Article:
Vowing to stay in the race for New York City mayor, Anthony Weiner tried in an impromptu press conference to shift the focus of his campaign to the middle class, but reporters continued to press him on the sexually-explicit correspondences he carried on with several women after his resignation from Congress in 2011.
Weiner responded to House minority leader Nancy Pelosi, who called his behavior “reprehensible,” telling reporters that she won’t be casting a vote in the upcoming election. He also decried the media’s ongoing attention into his private life, arguing that New York City voters “want to talk about their future and not my past.”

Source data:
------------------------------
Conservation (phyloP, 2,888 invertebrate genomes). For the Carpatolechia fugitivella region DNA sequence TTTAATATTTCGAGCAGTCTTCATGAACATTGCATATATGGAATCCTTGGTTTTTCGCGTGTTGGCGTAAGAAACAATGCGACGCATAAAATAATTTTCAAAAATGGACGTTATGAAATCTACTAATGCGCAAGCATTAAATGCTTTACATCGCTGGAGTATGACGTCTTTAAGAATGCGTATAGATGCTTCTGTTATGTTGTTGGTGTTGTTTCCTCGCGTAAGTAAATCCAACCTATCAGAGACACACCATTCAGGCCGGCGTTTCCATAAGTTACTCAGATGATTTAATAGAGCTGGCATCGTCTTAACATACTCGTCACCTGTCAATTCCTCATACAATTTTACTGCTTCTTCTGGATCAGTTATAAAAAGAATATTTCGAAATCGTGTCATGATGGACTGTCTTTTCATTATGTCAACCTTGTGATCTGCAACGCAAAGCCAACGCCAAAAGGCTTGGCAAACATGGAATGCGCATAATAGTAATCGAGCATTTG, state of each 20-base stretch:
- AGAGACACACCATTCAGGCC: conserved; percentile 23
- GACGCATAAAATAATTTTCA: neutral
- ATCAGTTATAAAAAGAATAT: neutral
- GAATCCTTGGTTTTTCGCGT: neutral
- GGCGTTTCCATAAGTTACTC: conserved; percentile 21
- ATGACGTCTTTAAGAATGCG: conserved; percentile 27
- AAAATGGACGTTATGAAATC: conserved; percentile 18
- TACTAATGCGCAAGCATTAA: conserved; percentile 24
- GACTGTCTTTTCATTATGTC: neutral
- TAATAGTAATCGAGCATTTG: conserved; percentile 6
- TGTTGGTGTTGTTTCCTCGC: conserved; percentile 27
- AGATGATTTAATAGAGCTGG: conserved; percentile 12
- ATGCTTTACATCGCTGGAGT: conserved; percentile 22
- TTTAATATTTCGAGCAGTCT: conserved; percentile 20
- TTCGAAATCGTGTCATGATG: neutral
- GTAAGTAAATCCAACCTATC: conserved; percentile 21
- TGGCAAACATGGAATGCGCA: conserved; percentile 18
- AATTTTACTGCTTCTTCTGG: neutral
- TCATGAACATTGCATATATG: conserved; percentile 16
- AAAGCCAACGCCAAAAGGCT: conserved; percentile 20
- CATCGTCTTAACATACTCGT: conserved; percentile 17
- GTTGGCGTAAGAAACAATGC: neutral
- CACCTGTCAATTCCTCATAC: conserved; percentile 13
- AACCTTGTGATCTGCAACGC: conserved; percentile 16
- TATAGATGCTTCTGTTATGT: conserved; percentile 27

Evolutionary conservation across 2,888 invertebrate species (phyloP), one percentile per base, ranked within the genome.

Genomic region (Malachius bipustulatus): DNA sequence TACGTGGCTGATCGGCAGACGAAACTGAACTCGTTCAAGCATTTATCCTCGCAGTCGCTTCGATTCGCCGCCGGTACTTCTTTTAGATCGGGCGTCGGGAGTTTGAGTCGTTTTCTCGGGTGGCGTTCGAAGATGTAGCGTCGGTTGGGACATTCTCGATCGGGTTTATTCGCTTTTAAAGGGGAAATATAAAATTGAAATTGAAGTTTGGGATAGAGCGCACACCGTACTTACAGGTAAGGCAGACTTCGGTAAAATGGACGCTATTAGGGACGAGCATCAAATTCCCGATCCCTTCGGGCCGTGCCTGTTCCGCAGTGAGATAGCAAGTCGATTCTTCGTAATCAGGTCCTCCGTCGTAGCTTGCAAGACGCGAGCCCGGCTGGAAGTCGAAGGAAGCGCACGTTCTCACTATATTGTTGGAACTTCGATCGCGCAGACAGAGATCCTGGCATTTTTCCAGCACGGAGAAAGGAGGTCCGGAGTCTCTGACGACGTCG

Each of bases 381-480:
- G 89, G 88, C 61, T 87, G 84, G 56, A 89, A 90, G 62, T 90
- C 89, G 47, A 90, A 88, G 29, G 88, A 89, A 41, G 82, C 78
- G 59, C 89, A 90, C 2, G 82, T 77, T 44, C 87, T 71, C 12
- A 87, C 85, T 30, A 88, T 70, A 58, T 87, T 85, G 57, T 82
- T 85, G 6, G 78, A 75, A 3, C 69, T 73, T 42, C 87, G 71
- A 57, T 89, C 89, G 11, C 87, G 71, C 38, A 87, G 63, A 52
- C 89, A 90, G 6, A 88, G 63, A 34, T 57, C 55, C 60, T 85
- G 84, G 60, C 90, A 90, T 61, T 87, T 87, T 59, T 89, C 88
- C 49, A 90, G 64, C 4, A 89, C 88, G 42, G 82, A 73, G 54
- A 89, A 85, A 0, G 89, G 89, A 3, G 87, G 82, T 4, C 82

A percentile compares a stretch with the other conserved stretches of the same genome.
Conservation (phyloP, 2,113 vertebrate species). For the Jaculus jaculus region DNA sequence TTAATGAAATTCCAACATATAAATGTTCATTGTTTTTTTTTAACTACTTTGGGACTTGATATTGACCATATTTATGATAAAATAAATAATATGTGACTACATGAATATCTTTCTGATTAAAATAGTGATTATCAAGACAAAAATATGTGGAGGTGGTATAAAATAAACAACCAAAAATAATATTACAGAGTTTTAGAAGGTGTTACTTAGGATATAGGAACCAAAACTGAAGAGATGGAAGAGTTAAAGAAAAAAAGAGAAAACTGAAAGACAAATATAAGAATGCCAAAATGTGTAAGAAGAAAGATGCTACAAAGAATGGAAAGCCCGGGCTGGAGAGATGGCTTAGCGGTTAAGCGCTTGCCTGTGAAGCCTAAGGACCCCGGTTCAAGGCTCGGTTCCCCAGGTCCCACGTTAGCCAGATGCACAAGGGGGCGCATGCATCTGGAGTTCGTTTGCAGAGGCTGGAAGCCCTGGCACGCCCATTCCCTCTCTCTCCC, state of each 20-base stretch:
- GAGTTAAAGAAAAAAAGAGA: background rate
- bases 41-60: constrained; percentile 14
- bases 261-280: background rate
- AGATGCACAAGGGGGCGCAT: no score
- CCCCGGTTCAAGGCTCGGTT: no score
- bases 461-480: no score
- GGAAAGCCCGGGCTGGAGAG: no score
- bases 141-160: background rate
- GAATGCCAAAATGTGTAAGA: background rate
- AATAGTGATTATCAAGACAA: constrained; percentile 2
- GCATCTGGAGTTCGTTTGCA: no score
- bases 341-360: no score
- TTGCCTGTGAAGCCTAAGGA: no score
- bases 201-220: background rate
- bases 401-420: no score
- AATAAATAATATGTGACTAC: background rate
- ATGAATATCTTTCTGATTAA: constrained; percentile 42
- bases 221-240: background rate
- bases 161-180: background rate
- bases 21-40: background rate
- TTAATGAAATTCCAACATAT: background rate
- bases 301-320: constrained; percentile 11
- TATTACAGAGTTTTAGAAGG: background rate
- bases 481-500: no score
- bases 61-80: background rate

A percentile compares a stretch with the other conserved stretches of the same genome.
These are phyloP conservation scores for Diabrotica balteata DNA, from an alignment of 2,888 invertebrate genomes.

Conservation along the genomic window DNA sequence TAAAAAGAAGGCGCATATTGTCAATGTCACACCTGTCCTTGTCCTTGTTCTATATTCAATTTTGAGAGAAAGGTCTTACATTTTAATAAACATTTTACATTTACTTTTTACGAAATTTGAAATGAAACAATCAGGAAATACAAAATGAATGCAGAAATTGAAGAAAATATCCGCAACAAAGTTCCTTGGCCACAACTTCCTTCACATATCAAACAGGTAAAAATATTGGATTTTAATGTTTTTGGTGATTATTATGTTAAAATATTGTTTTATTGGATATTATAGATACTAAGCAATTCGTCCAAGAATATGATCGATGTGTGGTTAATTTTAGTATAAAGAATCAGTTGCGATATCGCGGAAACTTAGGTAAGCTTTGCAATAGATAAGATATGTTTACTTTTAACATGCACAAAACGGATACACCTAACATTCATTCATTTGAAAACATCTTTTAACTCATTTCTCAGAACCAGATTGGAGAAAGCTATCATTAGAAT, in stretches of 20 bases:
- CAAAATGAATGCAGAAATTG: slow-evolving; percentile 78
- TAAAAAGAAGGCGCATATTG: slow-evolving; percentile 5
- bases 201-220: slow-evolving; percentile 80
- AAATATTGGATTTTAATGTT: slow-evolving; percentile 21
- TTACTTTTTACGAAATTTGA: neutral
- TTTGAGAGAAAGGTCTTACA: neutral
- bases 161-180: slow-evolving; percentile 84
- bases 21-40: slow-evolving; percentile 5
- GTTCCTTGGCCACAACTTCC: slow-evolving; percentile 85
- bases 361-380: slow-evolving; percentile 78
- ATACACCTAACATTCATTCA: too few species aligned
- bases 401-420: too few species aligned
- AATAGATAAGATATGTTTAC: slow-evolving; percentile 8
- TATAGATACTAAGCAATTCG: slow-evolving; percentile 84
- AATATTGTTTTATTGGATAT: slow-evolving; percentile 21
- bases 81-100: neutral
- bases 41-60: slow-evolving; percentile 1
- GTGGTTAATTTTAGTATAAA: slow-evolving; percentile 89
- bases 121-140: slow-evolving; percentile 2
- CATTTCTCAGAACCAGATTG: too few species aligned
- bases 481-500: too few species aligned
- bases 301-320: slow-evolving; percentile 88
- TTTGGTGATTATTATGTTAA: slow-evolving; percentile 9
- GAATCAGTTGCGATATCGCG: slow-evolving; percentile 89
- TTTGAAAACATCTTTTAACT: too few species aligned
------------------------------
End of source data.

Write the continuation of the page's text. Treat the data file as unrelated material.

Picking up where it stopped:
During the press conference, Weiner declined to take a question from a New York City public school teacher, saying he would address her after, though he did not. National Review Online’s Will Allen caught up with her, though. Peg Brunda, who calls herself a Democrat, said, “It bothered me that he is talking about middle class, middle class, middle class. Anybody who is an employee of New York City is middle class, how can he represent them?”
Brunda was also critical of Weiner’s wife, Huma Abedin. “I feel sorry for her,” she told Allen, “but she’s in a position where she’s making some decisions that I wouldn’t have made.”